2.
Eat bread and understand comfort.
Drink water, and understand delight.
Visit the garden where the scarlet trumpets are opening their bodies for the hummingbirds
who are drinking the sweetness, who are thrillingly gluttonous.

For one thing leads to another.
Soon you will notice how stones shine underfoot.
Eventually tides will be the only calendar you believe in.

And someone’s face, whom you love, will be as a star
both intimate and ultimate,
and you will be both heart-shaken and respectful.
And you will hear the air itself, like a beloved, whisper:
oh, let me, for a while longer, enter the two
beautiful bodies of your lungs.

3.
The witchery of living
is my whole conversation
with you my darlings.
All I can tell you is what I know.

Look, and look again.
This world is not just a little thrill for the eyes.

It’s more than bones.
It’s more than the delicate wrist with its personal pulse.
It’s more than the beating of the single heart.
It’s praising.
It’s giving until the giving feels like receiving.
You have a life—just imagine that!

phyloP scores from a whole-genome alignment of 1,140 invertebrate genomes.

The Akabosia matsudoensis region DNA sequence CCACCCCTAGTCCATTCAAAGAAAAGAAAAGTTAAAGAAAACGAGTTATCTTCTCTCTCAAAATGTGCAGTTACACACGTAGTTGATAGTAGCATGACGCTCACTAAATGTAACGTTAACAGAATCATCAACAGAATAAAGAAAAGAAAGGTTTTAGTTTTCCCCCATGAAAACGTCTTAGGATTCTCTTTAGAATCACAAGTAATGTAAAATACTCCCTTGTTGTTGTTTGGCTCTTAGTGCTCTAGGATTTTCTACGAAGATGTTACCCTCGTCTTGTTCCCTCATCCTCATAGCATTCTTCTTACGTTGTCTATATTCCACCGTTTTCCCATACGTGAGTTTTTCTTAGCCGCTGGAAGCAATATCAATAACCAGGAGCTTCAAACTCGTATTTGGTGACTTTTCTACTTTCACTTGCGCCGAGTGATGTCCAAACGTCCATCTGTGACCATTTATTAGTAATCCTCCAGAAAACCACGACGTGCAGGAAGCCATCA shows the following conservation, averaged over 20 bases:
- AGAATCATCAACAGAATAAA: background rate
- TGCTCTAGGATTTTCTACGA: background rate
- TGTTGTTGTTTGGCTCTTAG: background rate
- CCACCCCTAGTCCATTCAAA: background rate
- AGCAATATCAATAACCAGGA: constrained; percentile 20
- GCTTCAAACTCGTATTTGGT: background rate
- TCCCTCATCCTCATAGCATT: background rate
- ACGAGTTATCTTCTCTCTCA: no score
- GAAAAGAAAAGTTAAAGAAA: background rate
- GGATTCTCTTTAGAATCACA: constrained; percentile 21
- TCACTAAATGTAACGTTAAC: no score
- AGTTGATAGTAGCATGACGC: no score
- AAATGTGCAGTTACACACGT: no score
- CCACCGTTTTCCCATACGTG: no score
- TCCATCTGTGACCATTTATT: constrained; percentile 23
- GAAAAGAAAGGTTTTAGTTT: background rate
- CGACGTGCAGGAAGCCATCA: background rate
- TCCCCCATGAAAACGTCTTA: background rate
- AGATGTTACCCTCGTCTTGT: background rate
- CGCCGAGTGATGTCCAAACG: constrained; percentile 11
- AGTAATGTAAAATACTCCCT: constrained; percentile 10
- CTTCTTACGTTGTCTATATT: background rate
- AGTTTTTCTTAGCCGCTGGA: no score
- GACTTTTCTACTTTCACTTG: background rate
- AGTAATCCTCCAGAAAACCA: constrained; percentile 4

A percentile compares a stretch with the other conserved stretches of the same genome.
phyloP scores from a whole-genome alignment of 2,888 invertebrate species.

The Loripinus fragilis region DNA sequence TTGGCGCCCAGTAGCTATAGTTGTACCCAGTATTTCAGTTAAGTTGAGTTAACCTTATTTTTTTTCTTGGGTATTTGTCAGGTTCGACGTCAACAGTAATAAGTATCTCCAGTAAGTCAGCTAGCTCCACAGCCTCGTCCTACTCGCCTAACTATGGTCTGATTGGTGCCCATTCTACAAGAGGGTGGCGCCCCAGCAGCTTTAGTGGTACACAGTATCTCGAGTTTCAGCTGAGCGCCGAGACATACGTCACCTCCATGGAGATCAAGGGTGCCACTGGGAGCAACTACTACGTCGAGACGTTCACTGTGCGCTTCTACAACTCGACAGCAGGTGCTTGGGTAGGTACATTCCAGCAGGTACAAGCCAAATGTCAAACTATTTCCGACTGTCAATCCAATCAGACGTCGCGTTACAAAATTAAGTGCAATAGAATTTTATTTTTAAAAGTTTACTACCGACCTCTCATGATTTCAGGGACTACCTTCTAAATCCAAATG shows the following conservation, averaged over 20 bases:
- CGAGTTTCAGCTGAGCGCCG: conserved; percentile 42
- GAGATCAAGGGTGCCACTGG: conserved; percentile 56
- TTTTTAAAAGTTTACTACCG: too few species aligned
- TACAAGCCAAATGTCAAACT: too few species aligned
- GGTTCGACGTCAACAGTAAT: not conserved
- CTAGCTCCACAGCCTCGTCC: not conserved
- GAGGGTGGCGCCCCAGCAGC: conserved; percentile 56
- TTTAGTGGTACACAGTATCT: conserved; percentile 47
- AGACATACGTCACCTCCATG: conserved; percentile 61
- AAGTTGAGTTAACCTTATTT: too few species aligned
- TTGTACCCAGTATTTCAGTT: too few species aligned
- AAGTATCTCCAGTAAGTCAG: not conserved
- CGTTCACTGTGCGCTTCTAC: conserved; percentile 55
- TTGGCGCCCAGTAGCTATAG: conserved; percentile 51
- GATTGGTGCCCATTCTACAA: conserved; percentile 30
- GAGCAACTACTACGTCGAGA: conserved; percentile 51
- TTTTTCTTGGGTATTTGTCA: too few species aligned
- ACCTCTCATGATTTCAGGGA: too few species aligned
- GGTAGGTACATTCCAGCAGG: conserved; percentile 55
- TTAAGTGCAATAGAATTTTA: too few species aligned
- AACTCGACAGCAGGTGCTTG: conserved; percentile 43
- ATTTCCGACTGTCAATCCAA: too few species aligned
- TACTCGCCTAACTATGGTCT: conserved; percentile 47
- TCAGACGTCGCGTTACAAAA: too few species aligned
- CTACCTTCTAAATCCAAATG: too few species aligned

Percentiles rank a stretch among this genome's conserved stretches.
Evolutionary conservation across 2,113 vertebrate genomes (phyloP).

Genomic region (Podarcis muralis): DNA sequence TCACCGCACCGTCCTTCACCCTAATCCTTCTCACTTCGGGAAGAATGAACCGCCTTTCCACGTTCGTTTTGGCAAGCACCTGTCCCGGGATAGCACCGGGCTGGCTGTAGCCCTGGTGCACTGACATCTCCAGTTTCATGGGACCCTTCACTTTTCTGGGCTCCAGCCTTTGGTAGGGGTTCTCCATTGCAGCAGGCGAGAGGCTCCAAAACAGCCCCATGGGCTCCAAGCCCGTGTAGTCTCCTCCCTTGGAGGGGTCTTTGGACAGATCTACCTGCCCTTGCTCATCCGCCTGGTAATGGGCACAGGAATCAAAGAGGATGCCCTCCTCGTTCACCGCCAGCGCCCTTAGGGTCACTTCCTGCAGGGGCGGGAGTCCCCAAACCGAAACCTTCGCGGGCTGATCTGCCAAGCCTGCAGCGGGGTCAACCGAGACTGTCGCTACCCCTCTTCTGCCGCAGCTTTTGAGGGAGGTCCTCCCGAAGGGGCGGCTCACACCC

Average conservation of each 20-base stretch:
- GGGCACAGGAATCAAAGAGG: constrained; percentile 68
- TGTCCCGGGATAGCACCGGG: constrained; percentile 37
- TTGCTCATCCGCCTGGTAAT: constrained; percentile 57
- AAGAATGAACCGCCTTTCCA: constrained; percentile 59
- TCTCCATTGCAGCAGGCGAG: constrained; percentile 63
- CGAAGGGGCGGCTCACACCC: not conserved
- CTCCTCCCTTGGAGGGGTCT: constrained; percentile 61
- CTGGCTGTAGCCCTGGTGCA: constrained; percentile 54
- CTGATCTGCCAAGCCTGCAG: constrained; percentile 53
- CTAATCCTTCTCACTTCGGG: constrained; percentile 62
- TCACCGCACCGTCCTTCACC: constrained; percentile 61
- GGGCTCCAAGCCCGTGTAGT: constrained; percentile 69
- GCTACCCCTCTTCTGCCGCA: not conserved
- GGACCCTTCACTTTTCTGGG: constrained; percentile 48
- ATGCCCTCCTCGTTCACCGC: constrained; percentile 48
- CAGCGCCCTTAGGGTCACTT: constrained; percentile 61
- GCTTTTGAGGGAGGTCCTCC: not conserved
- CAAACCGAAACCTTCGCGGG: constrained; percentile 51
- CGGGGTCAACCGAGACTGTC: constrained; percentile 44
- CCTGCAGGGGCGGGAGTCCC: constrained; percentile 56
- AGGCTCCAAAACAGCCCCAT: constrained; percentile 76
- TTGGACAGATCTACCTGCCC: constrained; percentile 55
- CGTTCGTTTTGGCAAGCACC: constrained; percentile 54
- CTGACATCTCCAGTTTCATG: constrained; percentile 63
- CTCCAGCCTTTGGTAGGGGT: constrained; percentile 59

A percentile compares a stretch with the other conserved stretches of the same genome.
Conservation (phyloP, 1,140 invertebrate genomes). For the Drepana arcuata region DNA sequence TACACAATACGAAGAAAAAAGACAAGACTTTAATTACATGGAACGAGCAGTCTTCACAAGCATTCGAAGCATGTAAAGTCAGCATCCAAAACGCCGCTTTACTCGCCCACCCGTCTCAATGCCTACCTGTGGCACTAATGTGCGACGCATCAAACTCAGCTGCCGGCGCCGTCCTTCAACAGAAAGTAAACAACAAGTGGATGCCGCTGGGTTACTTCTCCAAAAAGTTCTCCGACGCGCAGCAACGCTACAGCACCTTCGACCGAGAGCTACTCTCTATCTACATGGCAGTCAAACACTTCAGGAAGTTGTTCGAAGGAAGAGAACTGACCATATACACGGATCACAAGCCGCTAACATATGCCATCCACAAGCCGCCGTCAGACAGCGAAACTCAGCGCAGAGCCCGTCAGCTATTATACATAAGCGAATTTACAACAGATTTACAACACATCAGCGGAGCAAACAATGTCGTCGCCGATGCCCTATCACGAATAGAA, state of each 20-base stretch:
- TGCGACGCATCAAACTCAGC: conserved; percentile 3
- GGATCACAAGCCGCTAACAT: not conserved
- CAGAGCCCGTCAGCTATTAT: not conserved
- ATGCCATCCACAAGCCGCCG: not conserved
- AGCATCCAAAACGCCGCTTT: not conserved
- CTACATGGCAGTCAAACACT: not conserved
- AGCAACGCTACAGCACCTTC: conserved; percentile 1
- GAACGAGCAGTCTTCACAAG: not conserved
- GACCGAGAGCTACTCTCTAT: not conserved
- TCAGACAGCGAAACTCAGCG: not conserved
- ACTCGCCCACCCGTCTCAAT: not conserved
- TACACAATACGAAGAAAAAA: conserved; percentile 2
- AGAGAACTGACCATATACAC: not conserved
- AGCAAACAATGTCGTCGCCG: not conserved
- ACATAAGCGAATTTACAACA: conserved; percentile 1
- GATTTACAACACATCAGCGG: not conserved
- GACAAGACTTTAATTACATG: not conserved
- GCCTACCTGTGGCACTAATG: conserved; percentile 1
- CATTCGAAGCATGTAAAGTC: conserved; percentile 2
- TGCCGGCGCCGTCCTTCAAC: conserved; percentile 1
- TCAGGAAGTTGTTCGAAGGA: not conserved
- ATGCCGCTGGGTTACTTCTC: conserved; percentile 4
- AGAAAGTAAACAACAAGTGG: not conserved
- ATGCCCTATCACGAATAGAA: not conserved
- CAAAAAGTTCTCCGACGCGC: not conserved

You have this day, and maybe another, and maybe still another.

4.
Someday I am going to ask my friend Paulus,
the dancer, the potter,
to make me a begging bowl
which I believe
my soul needs.

And if I come to you,
to the door of your comfortable house
with unwashed clothes and unclean fingernails,
will you put something into it?

I would like to take this chance.
I would like to give you this chance.

5.
We do one thing or another; we stay the same or we change.
Congratulations if you have changed.

6.
Let me ask you this.
Do you also think that beauty exists for some fabulous reason?

And if you have not been enchanted by this adventure—your life—
what would do for you?

7.
What I loved in the beginning, I think, was mostly myself.
Never mind that I had to, since somebody had to.
That was many years ago.
Since then I have gone out from my confinements, though with difficulty

I mean the ones that are thought to rule my heart.
I cast them out, I put them on the mush pile.
They will be nourishment somehow (everything is nourishment somehow or another).

And I have become the child of the clouds, and of hope.
I have become the friend of the enemy, whoever that is.
I have become older and, cherishing what I have learned,
I have become younger.

And what do I risk to tell you this, which is all I know?
Love yourself. Then forget it. Then, love the world.

Wishing you well,
Carl

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Erin

By training and profession, I am a somatic educator. Over the past 25+ years I have trained in and taught modern dance, tai chi, Indian and Tibetan yoga, yoga therapy (specializing in back pain). I completed a 4-year professional Feldenkrais training in 2007 and a 3-year Embodied Life training in 2014. I also study and work with somatic meditation and the profound practice of embodied inner listening known as Focusing.